GE reported better-than-expected fourth-quarter numbers. The 2020 outlook was below Wall Street predictions, but strong cash-flow performance has the stock up more than 7%.
Danaher's (DHR) fourth-quarter earnings and organic sales results are expected to reflect gains from strong Diagnostics and Life Sciences segments. High costs and forex woes might have ailed.
Danaher Corporation (NYSE: DHR) announced today that it has changed the time for its fourth quarter 2019 conference call and webcast. The call will now begin at 7:30 a.m. ET on Thursday, January 30, 2020.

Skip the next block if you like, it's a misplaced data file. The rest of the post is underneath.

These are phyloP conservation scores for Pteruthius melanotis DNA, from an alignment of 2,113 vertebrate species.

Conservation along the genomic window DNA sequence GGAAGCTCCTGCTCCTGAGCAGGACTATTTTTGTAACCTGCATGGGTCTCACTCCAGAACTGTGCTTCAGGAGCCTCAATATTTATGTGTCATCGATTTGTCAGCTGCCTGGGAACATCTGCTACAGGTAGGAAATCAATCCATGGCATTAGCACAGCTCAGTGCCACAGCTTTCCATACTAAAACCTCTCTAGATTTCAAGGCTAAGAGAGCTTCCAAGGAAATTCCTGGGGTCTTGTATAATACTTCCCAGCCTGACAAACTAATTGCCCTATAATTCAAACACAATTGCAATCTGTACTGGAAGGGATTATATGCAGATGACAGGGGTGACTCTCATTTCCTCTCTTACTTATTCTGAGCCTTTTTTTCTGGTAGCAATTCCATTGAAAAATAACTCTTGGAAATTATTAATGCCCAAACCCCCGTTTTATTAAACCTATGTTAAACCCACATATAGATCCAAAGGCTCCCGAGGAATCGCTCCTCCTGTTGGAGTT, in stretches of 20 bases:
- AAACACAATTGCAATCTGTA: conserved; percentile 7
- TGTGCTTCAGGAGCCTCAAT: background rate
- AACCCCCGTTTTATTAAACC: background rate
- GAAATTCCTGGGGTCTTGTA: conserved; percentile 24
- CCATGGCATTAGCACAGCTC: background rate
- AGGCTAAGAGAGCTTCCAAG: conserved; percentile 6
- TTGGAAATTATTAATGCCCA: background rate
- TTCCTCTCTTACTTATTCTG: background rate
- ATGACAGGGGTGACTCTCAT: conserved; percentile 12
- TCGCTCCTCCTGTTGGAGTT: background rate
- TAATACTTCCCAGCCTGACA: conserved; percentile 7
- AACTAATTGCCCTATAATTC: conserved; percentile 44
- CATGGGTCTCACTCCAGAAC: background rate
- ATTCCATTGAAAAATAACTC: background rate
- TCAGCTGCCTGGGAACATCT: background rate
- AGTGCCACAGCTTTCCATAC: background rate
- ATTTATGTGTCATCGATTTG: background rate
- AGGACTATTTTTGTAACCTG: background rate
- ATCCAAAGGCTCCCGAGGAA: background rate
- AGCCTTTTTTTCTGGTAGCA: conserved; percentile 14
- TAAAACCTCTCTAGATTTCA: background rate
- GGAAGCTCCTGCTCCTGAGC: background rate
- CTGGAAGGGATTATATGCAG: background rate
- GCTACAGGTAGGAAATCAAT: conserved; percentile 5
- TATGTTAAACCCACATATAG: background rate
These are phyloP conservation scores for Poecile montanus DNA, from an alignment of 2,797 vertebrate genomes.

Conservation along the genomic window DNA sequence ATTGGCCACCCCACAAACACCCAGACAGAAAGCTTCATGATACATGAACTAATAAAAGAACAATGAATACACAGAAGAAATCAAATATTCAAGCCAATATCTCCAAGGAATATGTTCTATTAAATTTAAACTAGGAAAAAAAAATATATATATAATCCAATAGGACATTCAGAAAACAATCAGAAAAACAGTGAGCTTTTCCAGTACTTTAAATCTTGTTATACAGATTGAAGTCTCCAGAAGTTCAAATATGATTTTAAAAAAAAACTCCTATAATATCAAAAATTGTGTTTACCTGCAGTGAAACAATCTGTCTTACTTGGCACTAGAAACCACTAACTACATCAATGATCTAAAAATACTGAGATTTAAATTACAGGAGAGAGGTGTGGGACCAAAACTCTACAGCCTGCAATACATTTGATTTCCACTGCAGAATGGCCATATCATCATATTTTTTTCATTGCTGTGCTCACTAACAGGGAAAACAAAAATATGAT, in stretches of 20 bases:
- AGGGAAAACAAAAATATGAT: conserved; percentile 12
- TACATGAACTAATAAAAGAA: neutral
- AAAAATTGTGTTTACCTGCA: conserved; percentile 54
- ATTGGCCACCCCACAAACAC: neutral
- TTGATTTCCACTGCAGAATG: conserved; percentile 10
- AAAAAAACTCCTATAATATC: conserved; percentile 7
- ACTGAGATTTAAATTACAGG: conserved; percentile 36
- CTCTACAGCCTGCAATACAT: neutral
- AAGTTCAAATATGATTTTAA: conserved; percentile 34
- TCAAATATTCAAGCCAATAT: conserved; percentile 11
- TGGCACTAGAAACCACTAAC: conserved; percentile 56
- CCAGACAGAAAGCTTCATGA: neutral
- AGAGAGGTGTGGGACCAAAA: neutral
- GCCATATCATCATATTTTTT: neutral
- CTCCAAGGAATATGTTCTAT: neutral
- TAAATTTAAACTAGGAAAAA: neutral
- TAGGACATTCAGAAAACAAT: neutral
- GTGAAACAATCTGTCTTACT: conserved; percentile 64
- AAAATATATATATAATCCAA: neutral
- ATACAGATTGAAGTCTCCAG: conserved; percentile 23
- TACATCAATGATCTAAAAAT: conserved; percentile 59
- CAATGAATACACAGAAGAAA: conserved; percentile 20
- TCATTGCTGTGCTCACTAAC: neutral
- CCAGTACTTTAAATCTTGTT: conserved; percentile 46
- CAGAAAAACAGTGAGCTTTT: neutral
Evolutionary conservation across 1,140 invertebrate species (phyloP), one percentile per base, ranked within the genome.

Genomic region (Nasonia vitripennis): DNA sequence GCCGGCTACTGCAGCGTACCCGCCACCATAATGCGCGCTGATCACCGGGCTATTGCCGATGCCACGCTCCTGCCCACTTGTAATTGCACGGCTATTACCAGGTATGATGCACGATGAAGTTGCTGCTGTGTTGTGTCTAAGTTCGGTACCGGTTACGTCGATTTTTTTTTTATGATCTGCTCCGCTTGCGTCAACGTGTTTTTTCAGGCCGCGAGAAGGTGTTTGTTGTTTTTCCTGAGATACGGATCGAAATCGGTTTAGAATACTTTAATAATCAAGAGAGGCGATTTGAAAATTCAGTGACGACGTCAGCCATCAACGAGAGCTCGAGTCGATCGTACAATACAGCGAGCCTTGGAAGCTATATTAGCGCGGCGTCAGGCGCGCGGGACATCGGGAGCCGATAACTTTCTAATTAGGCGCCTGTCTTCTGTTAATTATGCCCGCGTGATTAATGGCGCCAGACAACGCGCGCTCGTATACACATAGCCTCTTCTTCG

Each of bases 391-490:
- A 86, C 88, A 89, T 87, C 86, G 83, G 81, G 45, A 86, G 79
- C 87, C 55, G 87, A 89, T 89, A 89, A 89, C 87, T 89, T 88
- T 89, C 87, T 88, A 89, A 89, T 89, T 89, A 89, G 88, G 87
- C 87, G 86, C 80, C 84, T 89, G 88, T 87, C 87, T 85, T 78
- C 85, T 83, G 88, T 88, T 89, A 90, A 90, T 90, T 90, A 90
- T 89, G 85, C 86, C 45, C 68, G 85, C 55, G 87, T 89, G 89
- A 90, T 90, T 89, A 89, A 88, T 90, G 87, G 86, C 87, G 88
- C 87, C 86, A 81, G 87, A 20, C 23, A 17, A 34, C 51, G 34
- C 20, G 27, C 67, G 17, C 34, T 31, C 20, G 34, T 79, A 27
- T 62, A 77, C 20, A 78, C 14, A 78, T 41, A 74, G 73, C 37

Danaher (DHR) doesn't possess the right combination of the two key ingredients for a likely earnings beat in its upcoming report. Get prepared with the key expectations.